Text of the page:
The coronavirus is rapidly spreading across the United States and has infected more than 1,000 people. The Centers for Disease Control and Prevention (CDC) provided guidance on the virus which includes proper hygiene protocols, staying away from large crowds, quarantining yourself if you’re sick, and to work from home. While this is helpful information and is intended to reduce the spread of the virus, it not only impacts the economy but also low-income people and those who don’t have the ability to quarantine themselves or work from home.

Currently, the United States House of Representatives is working to pass legislation that is intended to reduce the economic impact of the coronavirus. This piece of legislation includes expanding assistance such as paid sick leave, unemployment benefits, and food assistance for low-income people.

It’s hard to imagine how this will impact people and their communities, particularly those that are unable to work from home or those that do become infected and need to be quarantined. In thinking about some of the assistance that legislatures are putting forward, what are your thoughts around these additional measures? Do you think they will work? What might be missing?  How is this pandemic impacting your community, and impacting you?

Read more on how the coronavirus may disproportionately impact the poor >>

Interested in learning more about social determinants and health and the coronavirus? Join The Coronavirus: An Unfolding Case Study on the Need for a Public Health SDOH Agenda webinar on Friday, March 13 at noon ET. 

Join the Social Determinants of Health and Wellbeing Group for more >>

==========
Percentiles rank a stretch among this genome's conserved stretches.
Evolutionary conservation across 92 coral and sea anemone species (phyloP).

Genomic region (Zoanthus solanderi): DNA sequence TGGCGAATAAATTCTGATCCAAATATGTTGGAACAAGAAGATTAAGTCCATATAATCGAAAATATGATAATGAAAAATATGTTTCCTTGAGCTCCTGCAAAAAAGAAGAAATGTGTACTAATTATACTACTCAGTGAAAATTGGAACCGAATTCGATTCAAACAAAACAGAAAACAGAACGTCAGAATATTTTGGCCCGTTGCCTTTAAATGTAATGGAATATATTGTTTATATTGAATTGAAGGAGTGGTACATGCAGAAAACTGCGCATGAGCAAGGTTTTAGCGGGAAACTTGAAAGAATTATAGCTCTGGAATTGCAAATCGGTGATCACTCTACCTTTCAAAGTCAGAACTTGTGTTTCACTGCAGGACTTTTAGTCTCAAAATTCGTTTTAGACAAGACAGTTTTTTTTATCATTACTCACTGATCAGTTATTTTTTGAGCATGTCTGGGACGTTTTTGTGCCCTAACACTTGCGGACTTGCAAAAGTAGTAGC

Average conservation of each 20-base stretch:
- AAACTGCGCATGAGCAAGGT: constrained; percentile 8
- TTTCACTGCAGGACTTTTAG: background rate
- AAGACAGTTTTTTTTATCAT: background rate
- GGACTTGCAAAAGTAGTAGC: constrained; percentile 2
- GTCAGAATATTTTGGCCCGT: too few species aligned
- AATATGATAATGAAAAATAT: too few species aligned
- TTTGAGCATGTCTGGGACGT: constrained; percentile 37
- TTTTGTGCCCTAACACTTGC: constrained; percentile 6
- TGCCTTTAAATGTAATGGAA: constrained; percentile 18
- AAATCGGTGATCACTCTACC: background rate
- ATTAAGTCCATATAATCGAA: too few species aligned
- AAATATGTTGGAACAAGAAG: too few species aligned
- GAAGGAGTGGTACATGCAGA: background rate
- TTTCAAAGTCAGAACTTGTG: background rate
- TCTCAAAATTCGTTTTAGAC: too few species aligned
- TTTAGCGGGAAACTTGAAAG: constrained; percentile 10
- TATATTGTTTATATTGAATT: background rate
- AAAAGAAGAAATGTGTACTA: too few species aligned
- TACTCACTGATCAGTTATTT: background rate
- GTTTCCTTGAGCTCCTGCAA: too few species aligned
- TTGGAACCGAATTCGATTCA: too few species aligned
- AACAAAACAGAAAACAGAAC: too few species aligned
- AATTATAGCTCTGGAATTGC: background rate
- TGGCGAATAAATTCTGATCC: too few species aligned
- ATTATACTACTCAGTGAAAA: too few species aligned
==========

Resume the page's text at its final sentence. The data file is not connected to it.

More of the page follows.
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  • Roughly 30 years ago when I was in the Air Force, I would conservatively say we moved ahead 2 years in technology in the weeks leading up to the start of the Gulf War.  I'm hoping that some of the frantic changes that are going on to increase remote work capability, provide tele-services, and simply get rid of rules and processes because we have always done it that way - stick when this is over.

    • I agree Robert! I hope that this will soon be over. When it is, we surely will adjust to be able to face similar situations in the future, as fear will stick with us for some time, but as time goes by and based on past similar crisis, we will forget and our instincts and old habits will take over. I hope that we will have the chance to catch our breath and recharge, before another crisis follows. I also think that yes, technology advancements is one of the answers to help spread awareness, ease change management, remote work, and many orher things needed to reduce the impact of such a crisis.

      • I agree with both of you on this. Unfortunatley we were not well prepared for something like this to happen. I really feel for those who don't have the capability to work from home and those who also have children out of school now because of this pandemic. I really hope there are lessons learned from this so we are better prepared in the future. I have been wondering what communities are doing to help people and/or make plans to be better able to deal with similar situations in the future. What sorts of things are taking place in your communities?

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